Your divorce case may encompass complex financial issues and assets that require careful analysis of voluminous records. These issues may include the “tracing” of documents to prove that property is separate property rather than marital property. For example, if you owned a brokerage account before your marriage, to protect those separate assets you may need to obtain statements from the date of marriage to the present and then analyze those statements for commingling of your pre-marital assets with those earned during the marriage.
Your financial advisor can help you obtain complete records needed to prove the value of assets, and can assist the court in fully understanding the nature of complex assets such as private equity investments, hedge funds, and the like.
A financial advisor may also help determine the “income tax basis” of stocks, bonds, mutual funds, and other financial investments, to allow the equitable division of marital property. For example, some investments will have unrealized taxable gains that will trigger future income tax liability, and having this information during the divorce process helps reduce or eliminate the unfairness of offsetting assets that will not have tax consequences (e.g., cash) with assets that will have tax consequences.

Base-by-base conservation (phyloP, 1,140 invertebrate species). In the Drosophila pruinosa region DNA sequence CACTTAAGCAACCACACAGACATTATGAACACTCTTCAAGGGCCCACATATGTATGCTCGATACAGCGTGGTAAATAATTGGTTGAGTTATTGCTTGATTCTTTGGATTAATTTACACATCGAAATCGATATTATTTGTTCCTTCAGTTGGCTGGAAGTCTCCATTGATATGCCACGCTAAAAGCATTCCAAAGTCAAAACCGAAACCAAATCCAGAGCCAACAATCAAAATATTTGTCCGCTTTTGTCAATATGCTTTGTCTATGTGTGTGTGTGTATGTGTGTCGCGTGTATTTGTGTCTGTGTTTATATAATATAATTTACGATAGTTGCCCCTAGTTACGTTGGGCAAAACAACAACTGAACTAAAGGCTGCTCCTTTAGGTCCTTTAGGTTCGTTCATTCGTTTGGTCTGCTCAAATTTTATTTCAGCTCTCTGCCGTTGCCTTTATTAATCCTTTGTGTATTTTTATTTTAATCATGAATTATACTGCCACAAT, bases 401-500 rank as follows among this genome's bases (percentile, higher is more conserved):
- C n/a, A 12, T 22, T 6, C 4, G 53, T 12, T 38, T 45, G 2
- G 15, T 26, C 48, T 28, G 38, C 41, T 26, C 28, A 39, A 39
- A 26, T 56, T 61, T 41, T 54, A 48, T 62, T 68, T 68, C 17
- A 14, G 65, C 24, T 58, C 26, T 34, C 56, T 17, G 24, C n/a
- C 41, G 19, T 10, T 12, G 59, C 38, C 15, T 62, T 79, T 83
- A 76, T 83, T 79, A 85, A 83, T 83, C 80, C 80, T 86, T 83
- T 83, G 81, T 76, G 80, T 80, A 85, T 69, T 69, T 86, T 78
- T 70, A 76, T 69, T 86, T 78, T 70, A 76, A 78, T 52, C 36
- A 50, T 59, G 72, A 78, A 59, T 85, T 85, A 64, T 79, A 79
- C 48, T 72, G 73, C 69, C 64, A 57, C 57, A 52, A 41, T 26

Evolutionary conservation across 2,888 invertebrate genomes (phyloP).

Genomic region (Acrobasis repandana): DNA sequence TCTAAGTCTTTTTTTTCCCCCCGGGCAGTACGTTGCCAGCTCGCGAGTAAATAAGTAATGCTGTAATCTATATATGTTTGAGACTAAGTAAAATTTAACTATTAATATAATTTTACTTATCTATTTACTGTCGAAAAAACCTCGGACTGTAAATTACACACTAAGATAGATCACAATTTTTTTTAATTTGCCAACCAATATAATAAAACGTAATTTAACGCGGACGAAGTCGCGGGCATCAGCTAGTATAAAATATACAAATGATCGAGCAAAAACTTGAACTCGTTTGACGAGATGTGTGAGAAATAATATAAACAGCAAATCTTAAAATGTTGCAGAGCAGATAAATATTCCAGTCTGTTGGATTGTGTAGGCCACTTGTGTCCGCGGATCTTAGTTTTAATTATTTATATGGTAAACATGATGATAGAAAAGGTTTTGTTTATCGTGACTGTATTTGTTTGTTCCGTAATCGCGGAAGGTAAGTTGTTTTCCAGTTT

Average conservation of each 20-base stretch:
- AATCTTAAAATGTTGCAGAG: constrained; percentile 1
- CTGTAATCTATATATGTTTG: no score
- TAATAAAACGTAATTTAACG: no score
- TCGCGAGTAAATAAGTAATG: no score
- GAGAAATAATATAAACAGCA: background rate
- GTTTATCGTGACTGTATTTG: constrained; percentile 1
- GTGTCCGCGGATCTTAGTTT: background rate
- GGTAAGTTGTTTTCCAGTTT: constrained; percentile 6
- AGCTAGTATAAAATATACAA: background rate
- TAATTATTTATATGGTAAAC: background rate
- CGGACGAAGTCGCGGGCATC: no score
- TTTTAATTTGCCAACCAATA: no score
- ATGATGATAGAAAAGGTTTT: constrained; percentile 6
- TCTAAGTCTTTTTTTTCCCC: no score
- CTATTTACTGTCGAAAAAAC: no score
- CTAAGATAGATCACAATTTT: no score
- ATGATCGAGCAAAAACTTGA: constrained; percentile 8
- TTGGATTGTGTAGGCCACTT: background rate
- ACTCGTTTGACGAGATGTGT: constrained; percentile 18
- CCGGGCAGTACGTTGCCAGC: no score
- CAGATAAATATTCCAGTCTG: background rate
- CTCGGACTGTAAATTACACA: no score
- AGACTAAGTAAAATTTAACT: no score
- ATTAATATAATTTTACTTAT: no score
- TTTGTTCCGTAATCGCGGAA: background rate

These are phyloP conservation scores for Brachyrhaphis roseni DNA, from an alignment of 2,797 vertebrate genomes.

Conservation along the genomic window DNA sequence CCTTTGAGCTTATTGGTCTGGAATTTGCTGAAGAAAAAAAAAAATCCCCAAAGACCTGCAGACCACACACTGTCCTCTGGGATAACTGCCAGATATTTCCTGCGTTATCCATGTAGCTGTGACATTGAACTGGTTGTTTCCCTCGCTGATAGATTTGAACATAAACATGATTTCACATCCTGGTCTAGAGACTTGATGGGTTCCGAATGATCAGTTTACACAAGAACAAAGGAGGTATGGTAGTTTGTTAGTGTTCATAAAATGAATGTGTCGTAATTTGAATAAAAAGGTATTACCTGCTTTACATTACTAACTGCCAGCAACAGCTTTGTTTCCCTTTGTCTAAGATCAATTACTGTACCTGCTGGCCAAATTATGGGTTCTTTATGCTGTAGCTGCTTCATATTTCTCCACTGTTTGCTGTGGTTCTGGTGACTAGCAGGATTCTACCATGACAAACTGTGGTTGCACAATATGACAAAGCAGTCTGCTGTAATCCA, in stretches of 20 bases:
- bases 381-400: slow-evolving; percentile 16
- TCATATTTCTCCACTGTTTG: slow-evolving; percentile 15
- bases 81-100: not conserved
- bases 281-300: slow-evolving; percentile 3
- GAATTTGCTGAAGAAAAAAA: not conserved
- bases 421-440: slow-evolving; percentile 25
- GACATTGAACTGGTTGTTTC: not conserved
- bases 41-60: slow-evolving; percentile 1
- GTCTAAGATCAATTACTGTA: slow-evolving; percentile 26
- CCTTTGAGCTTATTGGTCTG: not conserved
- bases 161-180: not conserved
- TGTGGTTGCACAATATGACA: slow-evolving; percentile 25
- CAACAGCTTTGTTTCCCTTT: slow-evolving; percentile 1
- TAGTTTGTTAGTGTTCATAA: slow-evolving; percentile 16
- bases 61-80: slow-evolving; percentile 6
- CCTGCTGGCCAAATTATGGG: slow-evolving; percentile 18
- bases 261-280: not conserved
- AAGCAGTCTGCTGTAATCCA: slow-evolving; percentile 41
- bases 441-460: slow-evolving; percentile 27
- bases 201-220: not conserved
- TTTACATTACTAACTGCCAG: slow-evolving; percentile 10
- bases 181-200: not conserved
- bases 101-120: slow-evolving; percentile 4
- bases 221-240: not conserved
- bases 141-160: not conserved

We often need to determine a reasonable rate of return that can be earned on investible assets to aid in the calculation of income to each party. Your financial advisor may be able to help with this calculation which can impact spousal and child support. The advisor may also assist in determining if a property settlement will provide adequate income to meet your needs down the road.
In most cases you will be required to complete financial statements listing your assets and debts. Your financial advisor can assist with the preparation of these documents when there are questions about the nature and extent of your holdings, and to make sure that full disclosure has been made to the court.
In some cases, we provide guidance to financial advisors to make sure your separate assets are protected from allegations that the assets have been commingled with marital property, and it may be necessary to ask your financial advisor to restructure your investments to avoid commingling between marital property and separate property.
Finally, your advisor will often assist in dividing investments with your spouse after your divorce, or in setting up new accounts to receive investments held by your spouse.
The family law attorneys at Paule, Camazine & Blumenthal have substantial experience in cases involving complex financial issues and assets, and we routinely work with financial advisors to deliver timely and cost effective services for our clients.